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Derwenlas School 12
Chestnuts for the war effort 

  Help for the Ministry
A curious entry from the Log Books of Derwenlas School at the time of the Great War is shown here. It seems that the children of the school helped the war effort by collecting chestnuts for the Ministry of War in 1917 ! 

 Derwenlas School
Log Books

County Archives

School log book entry
Imperial War Museum
website is at

The above entry, recorded on 9th November, 1917, reads as follows:
"This School has collected a good quantity of horse chestnuts for the Ministry of Munitions. Today I am forwarding card to the Director of Propellant Supplies, 32 Old Queen Street, Westminster, London SW1."

We are grateful to the Imperial War Museum in London for an explanation of this strange entry. In 1917 the British Government appealed for horse chestnuts to be 'harvested' for a purpose "of great importance". No more details were released at the time for reasons of military security.
Acetone was a vital ingredient in the manufacture of cordite, the basic propellant for the huge number (some 258 million!) shells used by British forces in the Great War. Acetone could be produced from potatoes and maize, the import of which from the USA was threatened by German submarines in the Atlantic. Experiments to find a substitute for maize showed that horse chestnuts could be used instead, so schools all over the country were asked to help in the collection of as many as possible. Children have always enjoyed collecting "conkers" anyway, so they probably set about the task enthusiastically. Huge numbers were collected in the autumn of 1917, but transport problems resulted in large piles of chestnuts being left at railway stations, and only a fraction of the numbers collected arrived at the munitions factory in Norfolk.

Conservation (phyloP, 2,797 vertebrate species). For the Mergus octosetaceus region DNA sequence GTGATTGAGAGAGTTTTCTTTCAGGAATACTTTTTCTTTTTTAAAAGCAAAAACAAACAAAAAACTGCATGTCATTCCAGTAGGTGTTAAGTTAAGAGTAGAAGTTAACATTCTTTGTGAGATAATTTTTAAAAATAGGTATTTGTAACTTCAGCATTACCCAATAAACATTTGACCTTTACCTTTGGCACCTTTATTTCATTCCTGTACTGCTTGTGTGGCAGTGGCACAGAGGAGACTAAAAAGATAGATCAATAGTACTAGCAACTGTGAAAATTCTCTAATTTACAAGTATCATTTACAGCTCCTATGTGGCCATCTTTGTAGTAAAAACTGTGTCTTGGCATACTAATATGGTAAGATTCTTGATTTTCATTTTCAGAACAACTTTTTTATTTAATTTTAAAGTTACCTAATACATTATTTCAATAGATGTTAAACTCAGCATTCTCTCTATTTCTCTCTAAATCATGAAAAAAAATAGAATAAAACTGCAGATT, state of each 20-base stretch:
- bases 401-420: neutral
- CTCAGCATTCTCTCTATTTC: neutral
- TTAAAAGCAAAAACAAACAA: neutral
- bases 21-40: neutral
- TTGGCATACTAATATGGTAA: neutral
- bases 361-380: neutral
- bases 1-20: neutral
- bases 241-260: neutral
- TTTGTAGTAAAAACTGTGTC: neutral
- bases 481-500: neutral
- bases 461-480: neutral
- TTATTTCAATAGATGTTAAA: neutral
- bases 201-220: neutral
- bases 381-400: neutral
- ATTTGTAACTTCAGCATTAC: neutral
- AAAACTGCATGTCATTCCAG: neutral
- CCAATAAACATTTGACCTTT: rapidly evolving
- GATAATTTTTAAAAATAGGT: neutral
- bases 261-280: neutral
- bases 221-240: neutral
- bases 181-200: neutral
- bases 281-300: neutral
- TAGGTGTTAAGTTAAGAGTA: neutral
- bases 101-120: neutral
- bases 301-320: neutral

The experiment was not a great success because chestnuts were a fairly poor substitute for maize, and the threat to supplies of cereal from America was not as great as had been feared.

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